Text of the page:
American rescue clinic founder stays in Afghanistan to pursue evacuation for staff and animals left behind
An American who founded an animal rescue clinic in Kabul is still in Afghanistan, trying to persuade the Taliban to let her retrieve animals released by the U.S. military and airlift them out of the country with the clinic's employees.
Charlotte Maxwell-Jones was unable to board a military evacuation flight with the animals or charter a private aircraft before international troops left earlier this week.
The U.S. military released the clinic's animals from their cages in an enclosed area at the Kabul airport that had previously been used by the former Afghan army, Maxwell-Jones and a Pentagon statement said.
Maxwell-Jones founded Kabul Small Animal Rescue in 2018 to rescue strays, provide veterinary services and help ship animals abroad for adoption. American service members who befriended animals during their deployments and wanted to bring them home have been among her most steady clientele.
The Tennessee native has vowed to stay until she secures the evacuation of her staff, their family members and up to 250 cats and dogs. Maxwell-Jones said she has had eight charter planes canceled in recent days, costing her a substantial amount of money in nonrefundable deposits.
The entire group arrived at the airport together last week, but Taliban guards initially allowed only Maxwell-Jones and the dogs to enter. The employees were told to wait with the cats, she said.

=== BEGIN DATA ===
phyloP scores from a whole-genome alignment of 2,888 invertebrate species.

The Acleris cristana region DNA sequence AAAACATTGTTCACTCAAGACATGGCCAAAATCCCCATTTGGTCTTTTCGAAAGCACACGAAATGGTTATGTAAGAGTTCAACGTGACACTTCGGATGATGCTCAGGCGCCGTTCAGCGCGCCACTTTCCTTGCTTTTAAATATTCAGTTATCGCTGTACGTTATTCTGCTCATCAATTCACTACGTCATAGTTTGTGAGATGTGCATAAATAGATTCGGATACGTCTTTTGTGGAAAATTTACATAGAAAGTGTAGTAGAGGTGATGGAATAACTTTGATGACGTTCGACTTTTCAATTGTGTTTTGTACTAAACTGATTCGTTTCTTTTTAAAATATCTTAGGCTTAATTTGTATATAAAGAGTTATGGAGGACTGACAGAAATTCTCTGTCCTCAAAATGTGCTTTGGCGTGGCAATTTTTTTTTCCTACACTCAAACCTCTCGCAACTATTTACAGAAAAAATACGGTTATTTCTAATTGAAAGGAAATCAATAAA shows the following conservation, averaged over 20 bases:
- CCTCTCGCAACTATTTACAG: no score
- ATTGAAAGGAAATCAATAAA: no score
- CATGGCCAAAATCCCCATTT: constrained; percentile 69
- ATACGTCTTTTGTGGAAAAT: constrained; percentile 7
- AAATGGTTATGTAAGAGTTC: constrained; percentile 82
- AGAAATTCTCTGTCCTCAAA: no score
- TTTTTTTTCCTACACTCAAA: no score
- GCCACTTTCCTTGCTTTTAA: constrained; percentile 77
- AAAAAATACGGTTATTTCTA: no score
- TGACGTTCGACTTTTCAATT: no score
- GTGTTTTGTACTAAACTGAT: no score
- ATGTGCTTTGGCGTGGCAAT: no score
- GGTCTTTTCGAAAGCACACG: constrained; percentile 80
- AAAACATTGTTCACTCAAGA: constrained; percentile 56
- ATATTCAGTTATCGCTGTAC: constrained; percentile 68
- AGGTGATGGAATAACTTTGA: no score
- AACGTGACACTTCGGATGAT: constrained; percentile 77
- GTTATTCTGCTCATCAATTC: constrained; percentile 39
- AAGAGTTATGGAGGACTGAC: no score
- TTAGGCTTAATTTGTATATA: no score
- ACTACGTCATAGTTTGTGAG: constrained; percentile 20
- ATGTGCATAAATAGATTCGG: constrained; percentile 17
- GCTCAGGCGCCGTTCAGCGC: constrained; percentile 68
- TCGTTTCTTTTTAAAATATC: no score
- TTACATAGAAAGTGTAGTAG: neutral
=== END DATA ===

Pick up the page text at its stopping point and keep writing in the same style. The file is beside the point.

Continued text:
In the end, only nine of the over 125 people associated with the clinic made it through the gates and left Afghanistan, she said. The cats returned to the clinic with staff members.
“Despite an ongoing complicated and retrograde mission, U.S. forces went to great lengths to assist the Kabul Small Animal Rescue as much as possible,” Army Lt. Col. Karen Roxberry, a spokeswoman for U.S. Central Command said in a statement Tuesday.
But Maxwell-Jones said the military provided a lot of “unnecessary pushback” once she was inside the airport.
“All the service members on the ground were very nice,” she said. “They helped take care of the animals; they took them out; they cuddled them. They were really, really great.
“But some of the higher-ups were like: ‘You’re using our resources. We need to get people out. Do you care about animals more than people?’ I didn’t ask to move animals instead of people. I said let’s move them in addition.”
The animals likely would have ridden in cargo spaces, she said.
Photos of some 125 dogs in carrier cages that Maxwell-Jones has been trying to ship out of Afghanistan have been circulating on social media along with accusations that American forces left their working dogs behind when they completed their withdrawal this week.
Pentagon spokesman John Kirby denied the accusations Tuesday, tweeting that the military left none of its dogs and that those photographed belonged to Kabul Small Animal Rescue.
The fate of the animals, about 50 of which Maxwell-Jones described as working dogs left in her care by contractors who supported the U.S. mission, remains unknown.
“There’s a decent chance that most of them are alive,” she said Tuesday in a phone interview, adding that she intends to work with the Taliban, who now control the airport, to retrieve the animals.
She remains hopeful of getting both animals and staffers out of Afghanistan in the coming weeks.
And while the employees wait to depart, they will continue to work, with an extra emphasis on rescuing more contractor working dogs that are believed to have been left behind, Maxwell-Jones said.